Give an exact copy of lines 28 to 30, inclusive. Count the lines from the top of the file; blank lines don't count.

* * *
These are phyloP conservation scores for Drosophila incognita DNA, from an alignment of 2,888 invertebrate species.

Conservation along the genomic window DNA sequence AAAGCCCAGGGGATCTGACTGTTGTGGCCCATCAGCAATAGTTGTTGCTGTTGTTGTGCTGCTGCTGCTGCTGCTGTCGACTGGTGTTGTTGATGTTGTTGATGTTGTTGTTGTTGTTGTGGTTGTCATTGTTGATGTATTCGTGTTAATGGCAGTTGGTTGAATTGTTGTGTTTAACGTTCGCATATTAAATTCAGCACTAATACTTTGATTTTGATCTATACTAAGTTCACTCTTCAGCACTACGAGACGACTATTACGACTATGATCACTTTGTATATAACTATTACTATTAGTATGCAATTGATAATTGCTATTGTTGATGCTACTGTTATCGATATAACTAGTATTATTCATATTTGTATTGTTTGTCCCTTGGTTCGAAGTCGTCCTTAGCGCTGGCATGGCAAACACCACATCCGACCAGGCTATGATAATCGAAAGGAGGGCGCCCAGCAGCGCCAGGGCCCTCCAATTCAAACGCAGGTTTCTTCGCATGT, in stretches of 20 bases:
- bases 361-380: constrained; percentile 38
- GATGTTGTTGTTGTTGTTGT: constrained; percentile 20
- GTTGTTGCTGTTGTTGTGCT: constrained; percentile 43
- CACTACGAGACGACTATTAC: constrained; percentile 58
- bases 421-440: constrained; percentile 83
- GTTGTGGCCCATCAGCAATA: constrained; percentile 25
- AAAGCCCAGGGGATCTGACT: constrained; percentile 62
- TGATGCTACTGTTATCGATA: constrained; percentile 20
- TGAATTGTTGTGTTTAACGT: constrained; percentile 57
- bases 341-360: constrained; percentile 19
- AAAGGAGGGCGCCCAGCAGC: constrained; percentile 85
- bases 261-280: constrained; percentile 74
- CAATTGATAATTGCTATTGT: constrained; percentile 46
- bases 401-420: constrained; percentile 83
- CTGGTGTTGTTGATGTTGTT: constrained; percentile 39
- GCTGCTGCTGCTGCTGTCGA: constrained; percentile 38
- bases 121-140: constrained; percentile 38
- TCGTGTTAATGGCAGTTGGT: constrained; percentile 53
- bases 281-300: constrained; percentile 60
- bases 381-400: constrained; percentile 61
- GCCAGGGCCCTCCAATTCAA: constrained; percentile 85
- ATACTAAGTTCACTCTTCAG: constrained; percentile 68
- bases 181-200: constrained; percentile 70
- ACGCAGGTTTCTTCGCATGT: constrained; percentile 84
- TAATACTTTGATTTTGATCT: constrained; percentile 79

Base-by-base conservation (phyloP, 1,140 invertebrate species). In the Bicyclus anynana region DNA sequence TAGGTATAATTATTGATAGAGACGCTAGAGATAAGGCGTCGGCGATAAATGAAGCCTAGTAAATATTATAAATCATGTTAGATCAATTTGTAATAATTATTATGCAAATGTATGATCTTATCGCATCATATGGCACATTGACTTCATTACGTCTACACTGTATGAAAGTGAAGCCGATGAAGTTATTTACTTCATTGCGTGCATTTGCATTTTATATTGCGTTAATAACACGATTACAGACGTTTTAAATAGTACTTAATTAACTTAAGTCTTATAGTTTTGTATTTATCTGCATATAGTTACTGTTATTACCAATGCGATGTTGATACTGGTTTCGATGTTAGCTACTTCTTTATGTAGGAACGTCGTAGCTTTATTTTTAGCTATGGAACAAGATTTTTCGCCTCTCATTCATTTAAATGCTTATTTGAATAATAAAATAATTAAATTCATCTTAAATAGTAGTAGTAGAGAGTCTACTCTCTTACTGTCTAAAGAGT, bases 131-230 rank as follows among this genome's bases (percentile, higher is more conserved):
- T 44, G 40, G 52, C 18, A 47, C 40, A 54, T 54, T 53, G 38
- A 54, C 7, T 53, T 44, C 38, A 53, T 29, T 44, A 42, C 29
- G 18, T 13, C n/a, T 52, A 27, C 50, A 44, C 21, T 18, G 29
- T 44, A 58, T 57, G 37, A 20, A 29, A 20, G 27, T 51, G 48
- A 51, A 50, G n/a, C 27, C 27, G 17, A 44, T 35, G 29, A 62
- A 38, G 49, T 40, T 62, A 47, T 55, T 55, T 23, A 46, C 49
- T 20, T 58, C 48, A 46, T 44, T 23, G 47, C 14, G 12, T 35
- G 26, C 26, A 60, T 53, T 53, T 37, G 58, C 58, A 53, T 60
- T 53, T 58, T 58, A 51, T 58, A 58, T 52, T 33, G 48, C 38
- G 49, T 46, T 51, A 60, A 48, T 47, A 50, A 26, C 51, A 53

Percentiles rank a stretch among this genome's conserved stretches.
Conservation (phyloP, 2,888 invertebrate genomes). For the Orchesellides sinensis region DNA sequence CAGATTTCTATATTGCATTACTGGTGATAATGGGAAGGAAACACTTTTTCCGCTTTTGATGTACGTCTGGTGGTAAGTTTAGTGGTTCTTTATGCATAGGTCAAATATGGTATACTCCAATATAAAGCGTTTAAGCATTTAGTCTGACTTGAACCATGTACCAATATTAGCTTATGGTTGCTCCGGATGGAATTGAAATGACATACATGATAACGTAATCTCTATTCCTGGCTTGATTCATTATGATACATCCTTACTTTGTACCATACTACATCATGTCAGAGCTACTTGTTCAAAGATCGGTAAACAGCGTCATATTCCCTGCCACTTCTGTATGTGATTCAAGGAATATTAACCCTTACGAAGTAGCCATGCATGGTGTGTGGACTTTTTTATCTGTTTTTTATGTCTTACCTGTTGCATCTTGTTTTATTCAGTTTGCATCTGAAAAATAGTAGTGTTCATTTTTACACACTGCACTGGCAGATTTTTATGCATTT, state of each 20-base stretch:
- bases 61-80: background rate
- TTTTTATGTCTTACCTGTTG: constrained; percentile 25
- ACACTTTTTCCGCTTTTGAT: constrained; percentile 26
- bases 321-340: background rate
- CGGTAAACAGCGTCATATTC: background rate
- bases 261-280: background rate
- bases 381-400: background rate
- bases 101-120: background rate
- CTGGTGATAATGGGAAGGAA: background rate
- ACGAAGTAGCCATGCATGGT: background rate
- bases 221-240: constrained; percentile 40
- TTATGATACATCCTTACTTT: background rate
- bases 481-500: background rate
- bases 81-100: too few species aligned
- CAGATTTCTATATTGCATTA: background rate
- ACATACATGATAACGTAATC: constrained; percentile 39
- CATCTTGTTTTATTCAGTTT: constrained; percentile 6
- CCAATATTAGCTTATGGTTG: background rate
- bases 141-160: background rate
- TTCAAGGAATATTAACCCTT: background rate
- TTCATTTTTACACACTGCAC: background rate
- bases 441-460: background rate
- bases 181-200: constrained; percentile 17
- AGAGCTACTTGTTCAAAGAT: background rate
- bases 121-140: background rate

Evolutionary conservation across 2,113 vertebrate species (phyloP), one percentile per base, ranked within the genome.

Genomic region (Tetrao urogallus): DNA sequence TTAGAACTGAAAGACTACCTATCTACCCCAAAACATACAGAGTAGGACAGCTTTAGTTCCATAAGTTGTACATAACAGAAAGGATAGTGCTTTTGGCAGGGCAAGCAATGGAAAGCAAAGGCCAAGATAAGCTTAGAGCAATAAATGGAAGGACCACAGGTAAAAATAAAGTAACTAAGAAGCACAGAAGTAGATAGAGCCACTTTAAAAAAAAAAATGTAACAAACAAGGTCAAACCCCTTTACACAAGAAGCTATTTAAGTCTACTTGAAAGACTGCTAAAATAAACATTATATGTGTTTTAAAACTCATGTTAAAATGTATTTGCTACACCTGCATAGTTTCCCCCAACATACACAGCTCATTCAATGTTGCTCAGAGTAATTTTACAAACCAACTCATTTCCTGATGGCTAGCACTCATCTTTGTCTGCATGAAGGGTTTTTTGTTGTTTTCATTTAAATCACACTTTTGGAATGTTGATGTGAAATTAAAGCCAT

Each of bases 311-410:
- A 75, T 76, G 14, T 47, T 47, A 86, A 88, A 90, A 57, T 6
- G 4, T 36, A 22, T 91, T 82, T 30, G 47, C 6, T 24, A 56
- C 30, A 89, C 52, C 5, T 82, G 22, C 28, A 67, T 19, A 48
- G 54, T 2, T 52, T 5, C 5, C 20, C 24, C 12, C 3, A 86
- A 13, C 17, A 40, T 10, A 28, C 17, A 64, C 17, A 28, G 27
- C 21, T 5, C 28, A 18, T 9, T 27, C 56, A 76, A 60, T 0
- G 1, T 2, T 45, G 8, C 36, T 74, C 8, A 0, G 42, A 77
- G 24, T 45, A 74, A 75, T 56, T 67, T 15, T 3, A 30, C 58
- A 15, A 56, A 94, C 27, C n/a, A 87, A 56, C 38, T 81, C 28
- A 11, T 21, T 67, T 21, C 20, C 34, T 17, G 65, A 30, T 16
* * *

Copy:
Base-by-base conservation (phyloP, 1,140 invertebrate species). In the Bicyclus anynana region DNA sequence TAGGTATAATTATTGATAGAGACGCTAGAGATAAGGCGTCGGCGATAAATGAAGCCTAGTAAATATTATAAATCATGTTAGATCAATTTGTAATAATTATTATGCAAATGTATGATCTTATCGCATCATATGGCACATTGACTTCATTACGTCTACACTGTATGAAAGTGAAGCCGATGAAGTTATTTACTTCATTGCGTGCATTTGCATTTTATATTGCGTTAATAACACGATTACAGACGTTTTAAATAGTACTTAATTAACTTAAGTCTTATAGTTTTGTATTTATCTGCATATAGTTACTGTTATTACCAATGCGATGTTGATACTGGTTTCGATGTTAGCTACTTCTTTATGTAGGAACGTCGTAGCTTTATTTTTAGCTATGGAACAAGATTTTTCGCCTCTCATTCATTTAAATGCTTATTTGAATAATAAAATAATTAAATTCATCTTAAATAGTAGTAGTAGAGAGTCTACTCTCTTACTGTCTAAAGAGT, bases 131-230 rank as follows among this genome's bases (percentile, higher is more conserved):
- T 44, G 40, G 52, C 18, A 47, C 40, A 54, T 54, T 53, G 38
- A 54, C 7, T 53, T 44, C 38, A 53, T 29, T 44, A 42, C 29